Hypothyroidism in DogsSimilar to people, dogs can also suffer from a condition called Hypothyroidism. Although this condition is easy to treat, it can be hard to diagnose because many of its symptoms in dogs are related to other conditions and illnesses.
Understanding HypothyroidismThe thyroid, which is located in the throat, secretes hormones such as T3 (liothyronine) and T4 (levothyroxine) to regulate metabolism in the body. Hypothyroidism is a condition in which the thyroid gland does not produce enough of these hormones. It is commonly seen in dogs between the ages of four and ten years. Although any dog can have this condition, it more commonly occurs in larger breeds and spayed females rather than intact females. Some breeds that seem to be predisposed are cocker Spaniels, Airedale terriers, golden retrievers, dachshunds, Doberman Pinschers, Irish setters, and boxers.
SymptomsThe symptoms of hypothyroidism in dogs include depression, hair loss, loss of appetite, lethargy, dry or greasy skin, reproductive problems, slow heart rate, weight gain, cold intolerance, and recurring skin infections.
DiagnosisHypothyroidism can be difficult to diagnose because the symptoms are similar to many other conditions or illnesses. Your veterinarian will ask about your dog's history and symptoms. Diagnosis is completed through a blood test to check your dog's thyroid hormone levels. Sometimes the only way to be 100 percent sure that your dog has hypothyroidism is to see if he responds positively to treatment.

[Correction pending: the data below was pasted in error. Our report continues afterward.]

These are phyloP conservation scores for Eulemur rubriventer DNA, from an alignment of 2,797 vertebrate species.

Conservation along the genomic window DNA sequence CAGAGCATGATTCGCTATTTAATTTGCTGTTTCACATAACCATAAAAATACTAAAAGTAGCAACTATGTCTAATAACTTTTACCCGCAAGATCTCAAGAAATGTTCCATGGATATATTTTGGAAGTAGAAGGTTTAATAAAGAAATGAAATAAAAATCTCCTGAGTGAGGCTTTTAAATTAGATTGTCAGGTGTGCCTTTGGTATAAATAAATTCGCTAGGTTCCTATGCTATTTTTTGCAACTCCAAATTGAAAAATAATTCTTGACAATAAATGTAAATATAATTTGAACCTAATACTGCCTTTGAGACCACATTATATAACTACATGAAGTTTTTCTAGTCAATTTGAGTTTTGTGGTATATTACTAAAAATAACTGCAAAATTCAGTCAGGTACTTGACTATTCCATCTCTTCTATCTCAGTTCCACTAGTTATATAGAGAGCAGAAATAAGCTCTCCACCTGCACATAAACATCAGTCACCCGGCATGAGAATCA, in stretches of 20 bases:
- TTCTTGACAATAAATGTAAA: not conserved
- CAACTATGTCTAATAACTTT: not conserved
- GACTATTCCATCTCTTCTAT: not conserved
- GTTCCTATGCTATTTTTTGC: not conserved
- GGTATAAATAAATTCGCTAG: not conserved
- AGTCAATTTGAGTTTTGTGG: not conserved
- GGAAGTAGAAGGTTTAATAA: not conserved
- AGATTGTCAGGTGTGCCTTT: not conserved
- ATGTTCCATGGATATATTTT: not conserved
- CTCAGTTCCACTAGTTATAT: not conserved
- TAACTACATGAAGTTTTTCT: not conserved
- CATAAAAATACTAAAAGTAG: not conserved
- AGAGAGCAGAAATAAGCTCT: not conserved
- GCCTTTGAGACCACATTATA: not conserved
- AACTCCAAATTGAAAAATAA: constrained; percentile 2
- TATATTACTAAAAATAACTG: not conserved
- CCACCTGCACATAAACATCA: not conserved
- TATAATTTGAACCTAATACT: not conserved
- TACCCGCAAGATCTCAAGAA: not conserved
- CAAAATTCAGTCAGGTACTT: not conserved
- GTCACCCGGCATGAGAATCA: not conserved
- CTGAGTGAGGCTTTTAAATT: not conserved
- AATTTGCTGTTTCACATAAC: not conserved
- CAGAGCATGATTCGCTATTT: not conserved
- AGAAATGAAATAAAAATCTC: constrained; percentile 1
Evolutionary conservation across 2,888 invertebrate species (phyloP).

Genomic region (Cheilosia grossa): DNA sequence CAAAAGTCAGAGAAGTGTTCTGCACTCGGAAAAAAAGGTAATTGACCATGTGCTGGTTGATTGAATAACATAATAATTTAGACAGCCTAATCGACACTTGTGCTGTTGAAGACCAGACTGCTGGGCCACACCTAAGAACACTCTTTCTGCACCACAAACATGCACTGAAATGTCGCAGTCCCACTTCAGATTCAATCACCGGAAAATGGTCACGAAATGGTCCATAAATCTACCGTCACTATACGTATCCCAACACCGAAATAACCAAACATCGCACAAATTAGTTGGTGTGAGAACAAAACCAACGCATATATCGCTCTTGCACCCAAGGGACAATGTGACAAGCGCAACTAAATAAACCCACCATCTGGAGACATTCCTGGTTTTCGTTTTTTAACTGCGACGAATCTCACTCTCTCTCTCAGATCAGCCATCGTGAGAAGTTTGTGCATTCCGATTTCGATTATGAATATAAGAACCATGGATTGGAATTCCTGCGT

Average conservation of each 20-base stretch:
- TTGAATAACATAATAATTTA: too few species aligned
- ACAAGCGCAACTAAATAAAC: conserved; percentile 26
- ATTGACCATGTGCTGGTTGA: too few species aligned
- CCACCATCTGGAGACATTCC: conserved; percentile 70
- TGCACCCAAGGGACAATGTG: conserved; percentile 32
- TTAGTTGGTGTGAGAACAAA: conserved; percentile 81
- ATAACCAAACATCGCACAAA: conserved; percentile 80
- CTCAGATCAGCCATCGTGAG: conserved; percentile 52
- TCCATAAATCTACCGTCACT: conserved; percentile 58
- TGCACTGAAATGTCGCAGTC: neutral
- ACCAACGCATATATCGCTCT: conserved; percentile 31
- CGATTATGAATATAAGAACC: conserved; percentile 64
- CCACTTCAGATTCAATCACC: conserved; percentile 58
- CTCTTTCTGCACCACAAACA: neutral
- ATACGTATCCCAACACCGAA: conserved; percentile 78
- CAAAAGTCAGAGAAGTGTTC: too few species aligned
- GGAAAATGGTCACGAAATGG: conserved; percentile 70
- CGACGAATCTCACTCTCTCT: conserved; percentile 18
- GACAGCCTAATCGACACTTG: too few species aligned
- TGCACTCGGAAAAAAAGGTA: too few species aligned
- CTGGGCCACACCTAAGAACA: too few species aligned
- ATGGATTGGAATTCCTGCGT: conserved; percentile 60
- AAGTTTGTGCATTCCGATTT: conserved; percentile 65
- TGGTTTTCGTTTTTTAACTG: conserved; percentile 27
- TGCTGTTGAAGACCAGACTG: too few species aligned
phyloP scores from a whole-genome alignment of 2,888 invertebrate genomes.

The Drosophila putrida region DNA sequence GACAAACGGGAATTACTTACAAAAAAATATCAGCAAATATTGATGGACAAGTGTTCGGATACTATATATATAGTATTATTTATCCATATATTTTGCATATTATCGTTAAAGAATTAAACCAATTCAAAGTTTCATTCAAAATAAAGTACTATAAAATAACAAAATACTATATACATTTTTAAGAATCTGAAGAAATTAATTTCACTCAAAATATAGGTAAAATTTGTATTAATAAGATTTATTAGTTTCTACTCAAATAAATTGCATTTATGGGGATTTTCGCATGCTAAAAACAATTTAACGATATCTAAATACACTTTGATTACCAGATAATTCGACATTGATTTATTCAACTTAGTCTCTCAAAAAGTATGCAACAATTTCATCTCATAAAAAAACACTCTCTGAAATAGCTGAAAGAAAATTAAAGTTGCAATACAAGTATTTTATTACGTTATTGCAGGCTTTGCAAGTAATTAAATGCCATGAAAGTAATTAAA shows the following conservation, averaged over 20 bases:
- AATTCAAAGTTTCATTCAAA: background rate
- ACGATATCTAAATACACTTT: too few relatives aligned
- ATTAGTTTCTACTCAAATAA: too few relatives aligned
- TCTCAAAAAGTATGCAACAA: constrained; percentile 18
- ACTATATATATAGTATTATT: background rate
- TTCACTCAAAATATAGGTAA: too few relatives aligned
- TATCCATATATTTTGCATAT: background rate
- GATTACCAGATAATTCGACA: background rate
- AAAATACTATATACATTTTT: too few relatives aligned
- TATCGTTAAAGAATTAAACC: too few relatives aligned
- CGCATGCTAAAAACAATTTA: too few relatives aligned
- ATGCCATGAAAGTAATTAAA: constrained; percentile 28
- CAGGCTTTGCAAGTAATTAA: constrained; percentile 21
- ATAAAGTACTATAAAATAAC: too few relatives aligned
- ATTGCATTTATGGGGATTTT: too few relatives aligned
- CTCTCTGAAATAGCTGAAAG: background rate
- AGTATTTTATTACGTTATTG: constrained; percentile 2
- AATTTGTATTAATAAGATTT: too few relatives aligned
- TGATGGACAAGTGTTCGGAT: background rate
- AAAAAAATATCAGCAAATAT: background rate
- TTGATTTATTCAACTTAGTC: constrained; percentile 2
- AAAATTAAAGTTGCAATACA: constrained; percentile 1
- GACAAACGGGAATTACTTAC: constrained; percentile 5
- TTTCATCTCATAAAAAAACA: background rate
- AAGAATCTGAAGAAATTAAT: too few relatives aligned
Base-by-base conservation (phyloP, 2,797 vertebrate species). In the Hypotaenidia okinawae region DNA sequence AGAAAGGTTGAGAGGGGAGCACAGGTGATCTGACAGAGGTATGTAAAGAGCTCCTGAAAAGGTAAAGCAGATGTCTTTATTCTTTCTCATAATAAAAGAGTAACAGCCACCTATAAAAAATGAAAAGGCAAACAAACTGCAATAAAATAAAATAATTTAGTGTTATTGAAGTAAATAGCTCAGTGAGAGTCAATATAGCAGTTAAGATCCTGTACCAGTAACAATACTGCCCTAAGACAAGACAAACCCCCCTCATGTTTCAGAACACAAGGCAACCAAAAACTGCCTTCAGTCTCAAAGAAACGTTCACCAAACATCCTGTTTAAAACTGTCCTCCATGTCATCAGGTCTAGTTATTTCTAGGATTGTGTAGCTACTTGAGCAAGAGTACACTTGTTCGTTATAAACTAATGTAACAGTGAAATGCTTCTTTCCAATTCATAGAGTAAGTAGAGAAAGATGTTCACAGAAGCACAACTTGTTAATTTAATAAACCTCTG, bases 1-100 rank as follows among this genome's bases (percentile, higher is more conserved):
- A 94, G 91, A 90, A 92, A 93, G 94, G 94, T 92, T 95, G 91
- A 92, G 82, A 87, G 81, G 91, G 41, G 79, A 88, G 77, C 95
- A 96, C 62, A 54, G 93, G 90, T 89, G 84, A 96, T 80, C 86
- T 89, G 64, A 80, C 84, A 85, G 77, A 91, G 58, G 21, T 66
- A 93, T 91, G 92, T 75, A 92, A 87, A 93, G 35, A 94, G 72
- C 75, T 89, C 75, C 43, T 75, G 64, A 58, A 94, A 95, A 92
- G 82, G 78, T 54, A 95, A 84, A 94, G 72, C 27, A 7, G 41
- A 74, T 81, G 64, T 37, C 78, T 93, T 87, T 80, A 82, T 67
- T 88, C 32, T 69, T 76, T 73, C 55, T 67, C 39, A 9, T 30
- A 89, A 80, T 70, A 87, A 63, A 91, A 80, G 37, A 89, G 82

TreatmentThe treatment for hypothyroidism is giving thyroxine (levothyroxine), a synthetic thyroid hormone, for the rest of the animal's life. One common synthetic thyroid medication is Thyro-Tablets, which contains the levothyroxine hormone.
Living with HypothyroidismOnce treatment is started, most symptoms of hypothyroidism will go away. Your veterinarian may need to evaluate your dog more frequently so that he can adjust the medication dosage and monitor your dog's response to the medication. He may also suggest that you modify your dog's diet.
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-The Revival Education Team
The materials, information and answers provided through this website are not intended to replace the medical advice or services of your personal veterinarian or other pet health care professional. Consult your own veterinarian for answers to specific medical questions, including diagnosis, treatment, therapy or medical attention.